Reloading to Make
Training… Harder?


LWC bullets are perfect for speedloader training, because they are hard to
align into the cylinders. Only a good loading technique will work.

I am twice as likely to carry a lightweight .38 Special revolver as any other firearm. When I reload for my revolvers, I deliberately make the cartridges challenging to use.

I carry an old S&W Model .38 — not one of the current “Bodyguard” series, but an old “Humpback” .38. I do a lot of reloading for my various revolvers, and my approach is a bit unorthodox. I reload for practice only. I carry only factory-manufactured rounds for defense. My reloads are designed to make my training challenging.

Here are two training methods I use to regularly increase my survivability.

Make Speedloader Use Challenging

I train with speedloaders using wadcutters. They’re hard to align into the cylinder. I have to train my brain to achieve a good “feel” for speedloader practice. While I’m not Miculek fast, I am confident I can win a gunfight, even if the gunfight includes re-stoking my wheelgun.

I use an MP Molds 8-cavity, 148-grain wadcutter mold for my load. I use Eastman powder coat paint and often mix colors. Yeah, I like colorful bullets and punching clean holes.

I have found Accurate No. 5 works for my 148-grain wadcutter loads. I load right off the Western Powders Handloading Guide Edition 8.0, which recommends 3.7 grains. I have used a similar load for about 40 years.

I don’t load my wadcutters all the way flush to the case because I prefer crimping on a bullet rather than over a bullet. It’s not significantly different, but it is a variation of the load. Handloaders who vary the size of the burning chamber in a cartridge have the responsibility to ensure they are doing this safely.

Accurate No. 5 burns cleaner as it approaches moderate loads, rather than light ones like I’m using. These are mild loads, averaging 674 fps. This gives me a moderate amount of residue.

Why, then, would I use Accurate #5 for this load? Simple. When I stood back at 7 yards with my K6S and fired headshots on the target, 25 of them were touching. Across the screens of my chronograph, the standard deviation is 8.39. They are accurate, reliable and easy to shoot.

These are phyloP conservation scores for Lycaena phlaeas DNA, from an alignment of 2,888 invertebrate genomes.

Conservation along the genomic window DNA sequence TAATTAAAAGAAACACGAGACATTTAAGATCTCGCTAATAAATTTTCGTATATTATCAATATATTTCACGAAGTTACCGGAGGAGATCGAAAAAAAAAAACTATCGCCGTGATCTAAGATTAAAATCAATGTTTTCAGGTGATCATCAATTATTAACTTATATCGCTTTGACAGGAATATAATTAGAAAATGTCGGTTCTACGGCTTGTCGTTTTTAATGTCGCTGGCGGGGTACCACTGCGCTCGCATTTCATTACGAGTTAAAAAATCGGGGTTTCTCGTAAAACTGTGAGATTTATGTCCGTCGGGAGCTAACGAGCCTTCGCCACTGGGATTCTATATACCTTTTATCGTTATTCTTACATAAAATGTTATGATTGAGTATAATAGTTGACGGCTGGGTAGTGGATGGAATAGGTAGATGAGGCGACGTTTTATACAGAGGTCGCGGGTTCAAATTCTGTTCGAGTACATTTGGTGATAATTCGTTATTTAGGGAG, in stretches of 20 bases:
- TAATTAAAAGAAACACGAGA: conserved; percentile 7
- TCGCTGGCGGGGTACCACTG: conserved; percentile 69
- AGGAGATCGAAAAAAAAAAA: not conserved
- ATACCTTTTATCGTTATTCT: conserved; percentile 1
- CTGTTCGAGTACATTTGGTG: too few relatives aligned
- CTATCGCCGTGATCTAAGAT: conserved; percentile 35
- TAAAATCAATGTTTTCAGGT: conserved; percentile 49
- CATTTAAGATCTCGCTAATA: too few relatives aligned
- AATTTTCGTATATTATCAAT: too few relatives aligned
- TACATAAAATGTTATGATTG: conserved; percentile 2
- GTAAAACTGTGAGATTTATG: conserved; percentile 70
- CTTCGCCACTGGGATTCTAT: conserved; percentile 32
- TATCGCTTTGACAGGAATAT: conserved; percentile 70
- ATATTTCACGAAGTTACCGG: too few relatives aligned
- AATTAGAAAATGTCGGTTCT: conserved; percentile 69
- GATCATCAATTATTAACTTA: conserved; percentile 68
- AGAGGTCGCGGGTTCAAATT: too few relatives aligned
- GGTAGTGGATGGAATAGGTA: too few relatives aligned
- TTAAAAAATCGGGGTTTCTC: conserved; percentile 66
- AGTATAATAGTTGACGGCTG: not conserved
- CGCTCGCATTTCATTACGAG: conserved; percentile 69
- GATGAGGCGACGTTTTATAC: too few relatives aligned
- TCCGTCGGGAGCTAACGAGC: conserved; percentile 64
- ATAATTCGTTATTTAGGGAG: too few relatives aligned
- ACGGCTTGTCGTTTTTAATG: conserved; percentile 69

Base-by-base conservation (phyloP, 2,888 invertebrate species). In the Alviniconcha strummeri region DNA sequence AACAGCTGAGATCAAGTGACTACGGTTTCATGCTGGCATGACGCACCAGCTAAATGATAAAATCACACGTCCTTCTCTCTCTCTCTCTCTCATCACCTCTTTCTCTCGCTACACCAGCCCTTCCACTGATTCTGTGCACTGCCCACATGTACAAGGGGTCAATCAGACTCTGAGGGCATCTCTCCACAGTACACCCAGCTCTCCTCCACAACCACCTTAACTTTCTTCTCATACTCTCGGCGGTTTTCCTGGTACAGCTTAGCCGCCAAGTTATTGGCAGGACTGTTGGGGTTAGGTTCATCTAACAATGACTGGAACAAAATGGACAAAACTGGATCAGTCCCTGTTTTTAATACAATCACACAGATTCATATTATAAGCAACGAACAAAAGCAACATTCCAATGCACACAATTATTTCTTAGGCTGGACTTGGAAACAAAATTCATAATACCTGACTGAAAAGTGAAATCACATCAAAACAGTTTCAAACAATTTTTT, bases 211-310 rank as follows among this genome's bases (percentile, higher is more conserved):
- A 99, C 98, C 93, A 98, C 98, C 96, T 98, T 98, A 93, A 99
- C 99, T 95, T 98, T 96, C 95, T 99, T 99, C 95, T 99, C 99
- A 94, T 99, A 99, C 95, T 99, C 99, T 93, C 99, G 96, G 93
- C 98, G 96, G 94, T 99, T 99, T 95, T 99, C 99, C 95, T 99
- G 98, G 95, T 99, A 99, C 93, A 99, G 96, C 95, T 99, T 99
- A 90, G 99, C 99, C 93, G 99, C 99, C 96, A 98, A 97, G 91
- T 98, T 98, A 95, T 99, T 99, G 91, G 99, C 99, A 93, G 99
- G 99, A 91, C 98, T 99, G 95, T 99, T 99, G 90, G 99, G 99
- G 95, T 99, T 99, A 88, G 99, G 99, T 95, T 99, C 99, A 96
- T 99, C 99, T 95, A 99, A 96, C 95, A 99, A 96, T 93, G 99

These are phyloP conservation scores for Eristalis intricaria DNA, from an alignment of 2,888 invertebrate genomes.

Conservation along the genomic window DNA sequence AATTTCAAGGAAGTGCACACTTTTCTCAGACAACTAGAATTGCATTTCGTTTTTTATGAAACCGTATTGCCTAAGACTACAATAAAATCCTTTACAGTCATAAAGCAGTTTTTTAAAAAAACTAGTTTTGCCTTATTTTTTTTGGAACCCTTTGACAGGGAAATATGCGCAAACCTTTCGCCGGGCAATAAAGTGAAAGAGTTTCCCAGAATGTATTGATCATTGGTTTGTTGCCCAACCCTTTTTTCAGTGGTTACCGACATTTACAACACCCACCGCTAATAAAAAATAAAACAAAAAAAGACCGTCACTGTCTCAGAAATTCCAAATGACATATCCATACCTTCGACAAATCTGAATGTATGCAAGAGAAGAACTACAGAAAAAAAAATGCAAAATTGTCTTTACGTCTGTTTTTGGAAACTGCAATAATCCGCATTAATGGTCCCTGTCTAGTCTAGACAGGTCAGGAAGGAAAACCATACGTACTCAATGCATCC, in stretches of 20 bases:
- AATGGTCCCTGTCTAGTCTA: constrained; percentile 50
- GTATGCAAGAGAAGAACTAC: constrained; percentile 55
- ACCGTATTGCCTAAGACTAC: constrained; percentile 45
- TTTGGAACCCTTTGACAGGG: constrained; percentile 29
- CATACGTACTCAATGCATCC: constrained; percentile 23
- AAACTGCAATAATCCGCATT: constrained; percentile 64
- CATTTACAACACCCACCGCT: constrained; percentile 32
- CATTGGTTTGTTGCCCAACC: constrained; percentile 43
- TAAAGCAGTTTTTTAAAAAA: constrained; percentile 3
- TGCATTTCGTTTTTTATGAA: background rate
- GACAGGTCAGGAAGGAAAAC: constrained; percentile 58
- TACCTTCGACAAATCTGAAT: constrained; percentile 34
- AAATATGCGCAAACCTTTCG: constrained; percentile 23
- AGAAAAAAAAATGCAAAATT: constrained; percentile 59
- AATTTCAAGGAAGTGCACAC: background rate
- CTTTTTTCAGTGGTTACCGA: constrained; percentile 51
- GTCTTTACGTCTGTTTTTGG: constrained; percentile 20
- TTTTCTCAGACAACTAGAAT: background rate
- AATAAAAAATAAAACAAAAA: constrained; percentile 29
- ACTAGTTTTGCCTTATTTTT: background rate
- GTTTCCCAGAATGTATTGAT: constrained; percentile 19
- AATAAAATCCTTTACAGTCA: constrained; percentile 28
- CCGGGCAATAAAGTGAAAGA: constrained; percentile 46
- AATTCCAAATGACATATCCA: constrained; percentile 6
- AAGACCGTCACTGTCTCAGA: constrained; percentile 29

Hunters Specialties makes a series of Pentagon Hollow Point bullets with
a five-sided hollow point for hunting. On the left is the 115-grain PHP. On the
right is the 158-grain PHP.

Train For Heavy Recoil

Besides learning to stuff bullets into cylinders quicker, the other skill one needs to acquire is to resist the recoil of a heavy bullet in a lighter gun. I use a 158-grain LSWC (lead semi wadcutter). This load is right out of the Hodgdon 2020 Annual Reloading Manual. The 158-grain cast LSWC starting at 3.1 grains of HP-38 runs well in most snubbies.

Lightweight revolvers throwing out 158-grain bullets give the shooter stout recoil, and that’s great training. Hornady lists this load from 3.1–3.7 grains. For shooters working this load up, I’ve found accuracy is best on the lower end of this scale, from 3.1–3.3 grains. I have not had a problem with leading, provided the bullets are sized properly for the barrel.

I generally size a .38 bullet at .358 for my .38 special revolvers. I ordered some Hunters Supply cast 158-grain SWC to test. These have a Pentagon Hollow Point, which can be used for harvesting game. Not only do they work in lever guns, but my S&W Mod 38 also likes them for target shooting. Use the same loads as standard 158-SWC bullets.

The 148-grain wadcutter used in the testing came from an MP 8-cavity aluminum mold.

Putting It Together

I use a lot of shooting drills, but I always go back to the el Presidente. The el Presidente consists of three torso-shaped targets placed a yard apart. The shooter stands facing 180 degrees away from the targets. On the threat command, the shooter spins and engages each target, center mass, with two rounds. The shooter reloads and engages each target with two rounds again. It’s great training with five-shot snubbies as it forces two reloads.

I’m a firm believer in pushing oneself in training, just to be ready for the real thing. Reloading is one instrument getting us there.

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